Orthopedics Today Hawaii

Orthopedics Today Hawaii

Issue: July 2021
Source:

Vangsness CT. The use of biologics in knee disease and pathology. Presented at: Orthopedics Today Hawaii 2021; May 30-June 3, 2021; Wailea, Hawaii.

Disclosures: Vangsness reports financial relationships with Keralink International, Parcus Medical, Cellular Biomedicine Group, CarthroniX and Mend Biotech, and research supported by the Wilton Webster Foundation.
June 01, 2021
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Speaker: Biologics are the future of medicine

Issue: July 2021
Source:

Vangsness CT. The use of biologics in knee disease and pathology. Presented at: Orthopedics Today Hawaii 2021; May 30-June 3, 2021; Wailea, Hawaii.

Disclosures: Vangsness reports financial relationships with Keralink International, Parcus Medical, Cellular Biomedicine Group, CarthroniX and Mend Biotech, and research supported by the Wilton Webster Foundation.
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WAILEA, Hawaii — With its anti-inflammatory properties, regular use of regenerative medicine in orthopedics looks promising, according to a speaker at Orthopedics Today Hawaii 2021, here.

“There 54 million American adults with arthritis. Arthritis of the knee is the biggest enemy and that involves all of us,” C. Thomas Vangsness Jr., MD, emeritus professor of orthopedic surgery at Keck School of Medicine, University of Southern California Los Angeles, and co-founder and chief scientist of Mend Biotech Inc., said.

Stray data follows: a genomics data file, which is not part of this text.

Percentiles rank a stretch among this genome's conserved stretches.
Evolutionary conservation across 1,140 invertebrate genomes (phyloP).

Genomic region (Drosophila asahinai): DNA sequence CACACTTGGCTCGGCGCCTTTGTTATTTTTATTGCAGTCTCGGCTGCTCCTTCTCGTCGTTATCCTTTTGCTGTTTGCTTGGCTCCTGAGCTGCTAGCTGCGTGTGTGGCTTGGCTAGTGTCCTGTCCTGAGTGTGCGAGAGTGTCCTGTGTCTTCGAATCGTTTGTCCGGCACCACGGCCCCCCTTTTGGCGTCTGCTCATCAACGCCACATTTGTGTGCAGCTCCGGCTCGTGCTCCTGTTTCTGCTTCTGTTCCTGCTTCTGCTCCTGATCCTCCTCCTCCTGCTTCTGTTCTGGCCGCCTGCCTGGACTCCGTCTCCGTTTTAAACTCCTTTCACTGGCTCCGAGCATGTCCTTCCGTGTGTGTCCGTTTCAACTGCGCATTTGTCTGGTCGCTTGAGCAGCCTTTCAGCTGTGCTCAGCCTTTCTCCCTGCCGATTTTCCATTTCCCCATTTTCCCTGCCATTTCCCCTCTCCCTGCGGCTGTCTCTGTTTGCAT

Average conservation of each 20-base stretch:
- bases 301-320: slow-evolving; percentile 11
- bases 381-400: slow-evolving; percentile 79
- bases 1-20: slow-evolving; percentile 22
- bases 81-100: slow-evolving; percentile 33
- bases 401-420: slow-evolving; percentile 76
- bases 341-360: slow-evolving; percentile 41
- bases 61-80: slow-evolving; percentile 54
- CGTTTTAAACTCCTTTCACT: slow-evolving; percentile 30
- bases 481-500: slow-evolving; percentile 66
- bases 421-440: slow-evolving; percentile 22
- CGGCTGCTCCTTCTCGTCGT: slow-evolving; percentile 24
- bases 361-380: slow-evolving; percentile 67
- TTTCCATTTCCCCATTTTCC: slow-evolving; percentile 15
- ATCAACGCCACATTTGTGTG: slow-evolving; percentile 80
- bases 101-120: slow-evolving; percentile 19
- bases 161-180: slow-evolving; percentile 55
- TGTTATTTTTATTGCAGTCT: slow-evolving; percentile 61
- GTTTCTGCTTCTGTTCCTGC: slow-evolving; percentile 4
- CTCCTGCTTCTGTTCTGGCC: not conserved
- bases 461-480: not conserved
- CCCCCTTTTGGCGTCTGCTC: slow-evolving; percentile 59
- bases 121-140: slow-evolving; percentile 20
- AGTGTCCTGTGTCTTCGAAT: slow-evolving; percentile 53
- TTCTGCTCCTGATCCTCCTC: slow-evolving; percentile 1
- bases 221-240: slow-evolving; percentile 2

Vangsness discussed the confusing clinical practice guidelines and OA study design issues related to the common biologic options of hyaluronic acid, blood products, bone marrow, adipose and placenta products that are available in 2021.

C. Thomas Vangsness Jr.
C. Thomas Vangsness Jr.

“In 2021, you cannot do stem cell injections in the United States – simple fact. There is no stem cell drug for musculoskeletal disorders in the United States. There is only one approved stem cell drug in the United States, which is cord blood for hematopoietic reconstruction,” he said.

Vangsness said the future is having biologic injections done in clinics, as well as the development of better definitions of stem cells and exosomes.

“They are the future of medicine,” he said.

The FDA will continue its monitoring. Additionally, he said there will continue to be an increase in the number of level-1 clinical studies globally.

“Insurance companies are not going to pay for this until they see level 1 evidence. Cash is what we are talking about right now, but the use will increase. Safety certainly appears to be there, but we need more level 1 studies because nothing has been done on exosomes to date,” he said. “My goal is to drive [cost] down to get a small $200 or $300 injection that will not hurt patients’ pocketbooks until we can get it through level 1, so we can decrease the osteoarthritis in the knee. That is the future.”

Vangsness said organizations are looking at biologics at a level-1 scientific functional level. The Biologic Association, which started in the fall of 2019, will hold its second meeting at the AOSSM-AANA Combined 2021 Annual Meeting in July. The AAOS also started its biologic committee in the spring of 2020.